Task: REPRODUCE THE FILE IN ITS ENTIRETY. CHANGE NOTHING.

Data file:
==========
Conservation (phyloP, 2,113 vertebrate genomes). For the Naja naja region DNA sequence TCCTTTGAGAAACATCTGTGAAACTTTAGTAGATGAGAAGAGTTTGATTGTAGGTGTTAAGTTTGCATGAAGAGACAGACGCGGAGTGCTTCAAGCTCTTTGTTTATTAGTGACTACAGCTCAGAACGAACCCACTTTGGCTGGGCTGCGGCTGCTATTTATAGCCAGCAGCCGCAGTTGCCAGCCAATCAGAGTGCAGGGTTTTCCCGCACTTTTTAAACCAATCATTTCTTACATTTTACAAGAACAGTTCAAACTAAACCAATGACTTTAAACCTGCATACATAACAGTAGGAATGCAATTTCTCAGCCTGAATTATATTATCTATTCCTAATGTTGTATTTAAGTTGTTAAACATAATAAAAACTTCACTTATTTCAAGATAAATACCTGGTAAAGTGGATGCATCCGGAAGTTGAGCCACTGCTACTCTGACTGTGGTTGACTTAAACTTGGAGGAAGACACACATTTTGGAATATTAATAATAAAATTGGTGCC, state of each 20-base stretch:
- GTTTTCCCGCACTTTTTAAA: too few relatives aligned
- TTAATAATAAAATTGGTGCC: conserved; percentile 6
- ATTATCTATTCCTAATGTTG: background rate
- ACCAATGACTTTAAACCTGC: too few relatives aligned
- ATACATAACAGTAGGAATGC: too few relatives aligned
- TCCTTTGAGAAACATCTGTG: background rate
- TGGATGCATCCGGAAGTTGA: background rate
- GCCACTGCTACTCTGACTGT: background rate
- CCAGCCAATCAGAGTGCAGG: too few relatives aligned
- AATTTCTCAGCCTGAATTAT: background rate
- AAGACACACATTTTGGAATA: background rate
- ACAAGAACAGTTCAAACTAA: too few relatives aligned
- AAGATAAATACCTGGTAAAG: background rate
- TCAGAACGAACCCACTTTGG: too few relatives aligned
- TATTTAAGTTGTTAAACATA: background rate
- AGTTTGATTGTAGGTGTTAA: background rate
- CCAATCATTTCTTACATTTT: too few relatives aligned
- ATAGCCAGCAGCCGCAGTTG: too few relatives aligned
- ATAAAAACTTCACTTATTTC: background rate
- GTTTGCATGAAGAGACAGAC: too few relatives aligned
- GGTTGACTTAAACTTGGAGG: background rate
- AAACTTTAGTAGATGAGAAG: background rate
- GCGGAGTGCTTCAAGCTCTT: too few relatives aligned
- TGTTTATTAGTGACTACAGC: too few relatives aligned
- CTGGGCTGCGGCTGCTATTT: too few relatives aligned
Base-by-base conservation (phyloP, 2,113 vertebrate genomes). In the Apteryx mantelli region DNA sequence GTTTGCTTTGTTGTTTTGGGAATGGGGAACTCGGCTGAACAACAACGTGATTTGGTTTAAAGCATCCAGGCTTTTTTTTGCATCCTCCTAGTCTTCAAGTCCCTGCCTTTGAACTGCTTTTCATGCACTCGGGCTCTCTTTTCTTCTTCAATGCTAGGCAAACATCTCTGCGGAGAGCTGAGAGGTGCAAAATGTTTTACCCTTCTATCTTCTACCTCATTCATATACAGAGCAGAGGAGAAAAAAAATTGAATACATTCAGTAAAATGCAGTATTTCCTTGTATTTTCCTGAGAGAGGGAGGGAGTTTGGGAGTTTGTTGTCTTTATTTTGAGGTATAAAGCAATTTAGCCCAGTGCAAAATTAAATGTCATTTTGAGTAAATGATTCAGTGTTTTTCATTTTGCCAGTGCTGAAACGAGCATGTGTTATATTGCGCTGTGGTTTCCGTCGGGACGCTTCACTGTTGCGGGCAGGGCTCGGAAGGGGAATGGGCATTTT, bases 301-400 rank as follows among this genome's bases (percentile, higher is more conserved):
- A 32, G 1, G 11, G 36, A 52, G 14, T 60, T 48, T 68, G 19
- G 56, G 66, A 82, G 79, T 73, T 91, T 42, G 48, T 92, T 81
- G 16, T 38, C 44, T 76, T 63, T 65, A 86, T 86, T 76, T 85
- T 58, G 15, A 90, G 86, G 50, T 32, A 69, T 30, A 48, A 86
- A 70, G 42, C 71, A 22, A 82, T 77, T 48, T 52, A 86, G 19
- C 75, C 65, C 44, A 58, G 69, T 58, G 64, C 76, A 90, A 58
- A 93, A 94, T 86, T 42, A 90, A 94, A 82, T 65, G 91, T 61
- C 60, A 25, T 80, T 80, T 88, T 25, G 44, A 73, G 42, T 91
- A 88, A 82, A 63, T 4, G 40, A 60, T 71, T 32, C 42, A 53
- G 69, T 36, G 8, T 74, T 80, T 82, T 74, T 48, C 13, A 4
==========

Conservation (phyloP, 2,113 vertebrate genomes). For the Naja naja region DNA sequence TCCTTTGAGAAACATCTGTGAAACTTTAGTAGATGAGAAGAGTTTGATTGTAGGTGTTAAGTTTGCATGAAGAGACAGACGCGGAGTGCTTCAAGCTCTTTGTTTATTAGTGACTACAGCTCAGAACGAACCCACTTTGGCTGGGCTGCGGCTGCTATTTATAGCCAGCAGCCGCAGTTGCCAGCCAATCAGAGTGCAGGGTTTTCCCGCACTTTTTAAACCAATCATTTCTTACATTTTACAAGAACAGTTCAAACTAAACCAATGACTTTAAACCTGCATACATAACAGTAGGAATGCAATTTCTCAGCCTGAATTATATTATCTATTCCTAATGTTGTATTTAAGTTGTTAAACATAATAAAAACTTCACTTATTTCAAGATAAATACCTGGTAAAGTGGATGCATCCGGAAGTTGAGCCACTGCTACTCTGACTGTGGTTGACTTAAACTTGGAGGAAGACACACATTTTGGAATATTAATAATAAAATTGGTGCC, state of each 20-base stretch:
- GTTTTCCCGCACTTTTTAAA: too few relatives aligned
- TTAATAATAAAATTGGTGCC: conserved; percentile 6
- ATTATCTATTCCTAATGTTG: background rate
- ACCAATGACTTTAAACCTGC: too few relatives aligned
- ATACATAACAGTAGGAATGC: too few relatives aligned
- TCCTTTGAGAAACATCTGTG: background rate
- TGGATGCATCCGGAAGTTGA: background rate
- GCCACTGCTACTCTGACTGT: background rate
- CCAGCCAATCAGAGTGCAGG: too few relatives aligned
- AATTTCTCAGCCTGAATTAT: background rate
- AAGACACACATTTTGGAATA: background rate
- ACAAGAACAGTTCAAACTAA: too few relatives aligned
- AAGATAAATACCTGGTAAAG: background rate
- TCAGAACGAACCCACTTTGG: too few relatives aligned
- TATTTAAGTTGTTAAACATA: background rate
- AGTTTGATTGTAGGTGTTAA: background rate
- CCAATCATTTCTTACATTTT: too few relatives aligned
- ATAGCCAGCAGCCGCAGTTG: too few relatives aligned
- ATAAAAACTTCACTTATTTC: background rate
- GTTTGCATGAAGAGACAGAC: too few relatives aligned
- GGTTGACTTAAACTTGGAGG: background rate
- AAACTTTAGTAGATGAGAAG: background rate
- GCGGAGTGCTTCAAGCTCTT: too few relatives aligned
- TGTTTATTAGTGACTACAGC: too few relatives aligned
- CTGGGCTGCGGCTGCTATTT: too few relatives aligned
Base-by-base conservation (phyloP, 2,113 vertebrate genomes). In the Apteryx mantelli region DNA sequence GTTTGCTTTGTTGTTTTGGGAATGGGGAACTCGGCTGAACAACAACGTGATTTGGTTTAAAGCATCCAGGCTTTTTTTTGCATCCTCCTAGTCTTCAAGTCCCTGCCTTTGAACTGCTTTTCATGCACTCGGGCTCTCTTTTCTTCTTCAATGCTAGGCAAACATCTCTGCGGAGAGCTGAGAGGTGCAAAATGTTTTACCCTTCTATCTTCTACCTCATTCATATACAGAGCAGAGGAGAAAAAAAATTGAATACATTCAGTAAAATGCAGTATTTCCTTGTATTTTCCTGAGAGAGGGAGGGAGTTTGGGAGTTTGTTGTCTTTATTTTGAGGTATAAAGCAATTTAGCCCAGTGCAAAATTAAATGTCATTTTGAGTAAATGATTCAGTGTTTTTCATTTTGCCAGTGCTGAAACGAGCATGTGTTATATTGCGCTGTGGTTTCCGTCGGGACGCTTCACTGTTGCGGGCAGGGCTCGGAAGGGGAATGGGCATTTT, bases 301-400 rank as follows among this genome's bases (percentile, higher is more conserved):
- A 32, G 1, G 11, G 36, A 52, G 14, T 60, T 48, T 68, G 19
- G 56, G 66, A 82, G 79, T 73, T 91, T 42, G 48, T 92, T 81
- G 16, T 38, C 44, T 76, T 63, T 65, A 86, T 86, T 76, T 85
- T 58, G 15, A 90, G 86, G 50, T 32, A 69, T 30, A 48, A 86
- A 70, G 42, C 71, A 22, A 82, T 77, T 48, T 52, A 86, G 19
- C 75, C 65, C 44, A 58, G 69, T 58, G 64, C 76, A 90, A 58
- A 93, A 94, T 86, T 42, A 90, A 94, A 82, T 65, G 91, T 61
- C 60, A 25, T 80, T 80, T 88, T 25, G 44, A 73, G 42, T 91
- A 88, A 82, A 63, T 4, G 40, A 60, T 71, T 32, C 42, A 53
- G 69, T 36, G 8, T 74, T 80, T 82, T 74, T 48, C 13, A 4